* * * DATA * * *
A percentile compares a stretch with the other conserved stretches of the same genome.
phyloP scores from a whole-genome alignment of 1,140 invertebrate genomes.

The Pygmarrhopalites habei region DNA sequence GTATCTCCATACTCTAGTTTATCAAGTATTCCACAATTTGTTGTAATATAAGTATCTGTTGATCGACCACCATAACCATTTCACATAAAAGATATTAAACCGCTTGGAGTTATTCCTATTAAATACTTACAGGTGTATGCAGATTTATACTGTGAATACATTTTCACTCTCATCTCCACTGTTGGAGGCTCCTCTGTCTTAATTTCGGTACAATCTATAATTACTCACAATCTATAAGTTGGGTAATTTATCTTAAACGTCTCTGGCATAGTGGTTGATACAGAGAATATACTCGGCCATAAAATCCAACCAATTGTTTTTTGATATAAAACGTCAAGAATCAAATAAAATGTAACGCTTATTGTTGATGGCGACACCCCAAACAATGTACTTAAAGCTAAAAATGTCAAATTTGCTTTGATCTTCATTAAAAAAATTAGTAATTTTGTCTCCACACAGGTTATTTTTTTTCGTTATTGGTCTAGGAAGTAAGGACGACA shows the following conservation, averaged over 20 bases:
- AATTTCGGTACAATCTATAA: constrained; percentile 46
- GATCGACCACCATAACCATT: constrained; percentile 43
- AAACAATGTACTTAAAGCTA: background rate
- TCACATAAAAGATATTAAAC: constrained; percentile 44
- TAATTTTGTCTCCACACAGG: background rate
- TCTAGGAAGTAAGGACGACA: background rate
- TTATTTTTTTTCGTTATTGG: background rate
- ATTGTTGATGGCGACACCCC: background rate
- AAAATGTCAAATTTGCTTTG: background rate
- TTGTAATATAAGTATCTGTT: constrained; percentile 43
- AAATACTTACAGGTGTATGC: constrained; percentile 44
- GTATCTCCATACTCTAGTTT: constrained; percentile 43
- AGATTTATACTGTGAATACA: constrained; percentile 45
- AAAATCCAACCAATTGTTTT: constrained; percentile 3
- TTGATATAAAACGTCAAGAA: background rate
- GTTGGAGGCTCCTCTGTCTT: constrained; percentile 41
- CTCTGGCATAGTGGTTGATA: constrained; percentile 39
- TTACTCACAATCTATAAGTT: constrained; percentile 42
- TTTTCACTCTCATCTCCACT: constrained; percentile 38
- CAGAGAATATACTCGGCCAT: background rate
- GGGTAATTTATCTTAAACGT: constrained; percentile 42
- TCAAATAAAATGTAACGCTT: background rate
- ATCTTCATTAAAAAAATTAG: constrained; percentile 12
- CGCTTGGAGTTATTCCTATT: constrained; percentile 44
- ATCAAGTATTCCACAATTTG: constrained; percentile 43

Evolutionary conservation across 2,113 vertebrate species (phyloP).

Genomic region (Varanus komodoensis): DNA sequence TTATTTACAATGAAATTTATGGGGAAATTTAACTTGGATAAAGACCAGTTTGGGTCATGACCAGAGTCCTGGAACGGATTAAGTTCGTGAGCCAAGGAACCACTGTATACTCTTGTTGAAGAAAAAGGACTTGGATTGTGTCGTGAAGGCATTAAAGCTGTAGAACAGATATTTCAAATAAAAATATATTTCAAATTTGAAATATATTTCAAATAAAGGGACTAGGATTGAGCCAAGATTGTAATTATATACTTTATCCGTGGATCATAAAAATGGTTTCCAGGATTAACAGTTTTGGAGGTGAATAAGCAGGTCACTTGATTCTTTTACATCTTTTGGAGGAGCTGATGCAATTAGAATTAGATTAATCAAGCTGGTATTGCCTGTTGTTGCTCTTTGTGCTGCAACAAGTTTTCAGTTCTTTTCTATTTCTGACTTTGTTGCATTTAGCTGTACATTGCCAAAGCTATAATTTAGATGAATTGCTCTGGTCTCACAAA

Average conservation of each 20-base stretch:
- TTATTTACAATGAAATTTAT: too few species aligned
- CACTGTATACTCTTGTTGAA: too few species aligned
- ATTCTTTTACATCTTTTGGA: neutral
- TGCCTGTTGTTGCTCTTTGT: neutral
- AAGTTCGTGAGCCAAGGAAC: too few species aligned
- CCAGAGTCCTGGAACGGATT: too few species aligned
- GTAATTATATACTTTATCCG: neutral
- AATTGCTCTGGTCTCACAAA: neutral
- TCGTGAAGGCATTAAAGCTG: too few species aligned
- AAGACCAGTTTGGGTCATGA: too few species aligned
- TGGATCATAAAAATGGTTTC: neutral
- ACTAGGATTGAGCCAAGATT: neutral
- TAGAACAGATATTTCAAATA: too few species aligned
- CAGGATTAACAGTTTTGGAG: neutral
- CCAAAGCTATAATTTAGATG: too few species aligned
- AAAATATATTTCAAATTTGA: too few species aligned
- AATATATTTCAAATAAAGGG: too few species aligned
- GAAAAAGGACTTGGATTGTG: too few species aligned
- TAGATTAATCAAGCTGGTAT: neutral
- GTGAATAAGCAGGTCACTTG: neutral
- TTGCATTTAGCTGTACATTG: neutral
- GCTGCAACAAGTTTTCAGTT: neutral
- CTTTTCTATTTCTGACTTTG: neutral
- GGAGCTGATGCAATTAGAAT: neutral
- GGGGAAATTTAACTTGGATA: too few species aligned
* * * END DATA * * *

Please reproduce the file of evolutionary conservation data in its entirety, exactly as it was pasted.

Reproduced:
A percentile compares a stretch with the other conserved stretches of the same genome.
phyloP scores from a whole-genome alignment of 1,140 invertebrate genomes.

The Pygmarrhopalites habei region DNA sequence GTATCTCCATACTCTAGTTTATCAAGTATTCCACAATTTGTTGTAATATAAGTATCTGTTGATCGACCACCATAACCATTTCACATAAAAGATATTAAACCGCTTGGAGTTATTCCTATTAAATACTTACAGGTGTATGCAGATTTATACTGTGAATACATTTTCACTCTCATCTCCACTGTTGGAGGCTCCTCTGTCTTAATTTCGGTACAATCTATAATTACTCACAATCTATAAGTTGGGTAATTTATCTTAAACGTCTCTGGCATAGTGGTTGATACAGAGAATATACTCGGCCATAAAATCCAACCAATTGTTTTTTGATATAAAACGTCAAGAATCAAATAAAATGTAACGCTTATTGTTGATGGCGACACCCCAAACAATGTACTTAAAGCTAAAAATGTCAAATTTGCTTTGATCTTCATTAAAAAAATTAGTAATTTTGTCTCCACACAGGTTATTTTTTTTCGTTATTGGTCTAGGAAGTAAGGACGACA shows the following conservation, averaged over 20 bases:
- AATTTCGGTACAATCTATAA: constrained; percentile 46
- GATCGACCACCATAACCATT: constrained; percentile 43
- AAACAATGTACTTAAAGCTA: background rate
- TCACATAAAAGATATTAAAC: constrained; percentile 44
- TAATTTTGTCTCCACACAGG: background rate
- TCTAGGAAGTAAGGACGACA: background rate
- TTATTTTTTTTCGTTATTGG: background rate
- ATTGTTGATGGCGACACCCC: background rate
- AAAATGTCAAATTTGCTTTG: background rate
- TTGTAATATAAGTATCTGTT: constrained; percentile 43
- AAATACTTACAGGTGTATGC: constrained; percentile 44
- GTATCTCCATACTCTAGTTT: constrained; percentile 43
- AGATTTATACTGTGAATACA: constrained; percentile 45
- AAAATCCAACCAATTGTTTT: constrained; percentile 3
- TTGATATAAAACGTCAAGAA: background rate
- GTTGGAGGCTCCTCTGTCTT: constrained; percentile 41
- CTCTGGCATAGTGGTTGATA: constrained; percentile 39
- TTACTCACAATCTATAAGTT: constrained; percentile 42
- TTTTCACTCTCATCTCCACT: constrained; percentile 38
- CAGAGAATATACTCGGCCAT: background rate
- GGGTAATTTATCTTAAACGT: constrained; percentile 42
- TCAAATAAAATGTAACGCTT: background rate
- ATCTTCATTAAAAAAATTAG: constrained; percentile 12
- CGCTTGGAGTTATTCCTATT: constrained; percentile 44
- ATCAAGTATTCCACAATTTG: constrained; percentile 43

Evolutionary conservation across 2,113 vertebrate species (phyloP).

Genomic region (Varanus komodoensis): DNA sequence TTATTTACAATGAAATTTATGGGGAAATTTAACTTGGATAAAGACCAGTTTGGGTCATGACCAGAGTCCTGGAACGGATTAAGTTCGTGAGCCAAGGAACCACTGTATACTCTTGTTGAAGAAAAAGGACTTGGATTGTGTCGTGAAGGCATTAAAGCTGTAGAACAGATATTTCAAATAAAAATATATTTCAAATTTGAAATATATTTCAAATAAAGGGACTAGGATTGAGCCAAGATTGTAATTATATACTTTATCCGTGGATCATAAAAATGGTTTCCAGGATTAACAGTTTTGGAGGTGAATAAGCAGGTCACTTGATTCTTTTACATCTTTTGGAGGAGCTGATGCAATTAGAATTAGATTAATCAAGCTGGTATTGCCTGTTGTTGCTCTTTGTGCTGCAACAAGTTTTCAGTTCTTTTCTATTTCTGACTTTGTTGCATTTAGCTGTACATTGCCAAAGCTATAATTTAGATGAATTGCTCTGGTCTCACAAA

Average conservation of each 20-base stretch:
- TTATTTACAATGAAATTTAT: too few species aligned
- CACTGTATACTCTTGTTGAA: too few species aligned
- ATTCTTTTACATCTTTTGGA: neutral
- TGCCTGTTGTTGCTCTTTGT: neutral
- AAGTTCGTGAGCCAAGGAAC: too few species aligned
- CCAGAGTCCTGGAACGGATT: too few species aligned
- GTAATTATATACTTTATCCG: neutral
- AATTGCTCTGGTCTCACAAA: neutral
- TCGTGAAGGCATTAAAGCTG: too few species aligned
- AAGACCAGTTTGGGTCATGA: too few species aligned
- TGGATCATAAAAATGGTTTC: neutral
- ACTAGGATTGAGCCAAGATT: neutral
- TAGAACAGATATTTCAAATA: too few species aligned
- CAGGATTAACAGTTTTGGAG: neutral
- CCAAAGCTATAATTTAGATG: too few species aligned
- AAAATATATTTCAAATTTGA: too few species aligned
- AATATATTTCAAATAAAGGG: too few species aligned
- GAAAAAGGACTTGGATTGTG: too few species aligned
- TAGATTAATCAAGCTGGTAT: neutral
- GTGAATAAGCAGGTCACTTG: neutral
- TTGCATTTAGCTGTACATTG: neutral
- GCTGCAACAAGTTTTCAGTT: neutral
- CTTTTCTATTTCTGACTTTG: neutral
- GGAGCTGATGCAATTAGAAT: neutral
- GGGGAAATTTAACTTGGATA: too few species aligned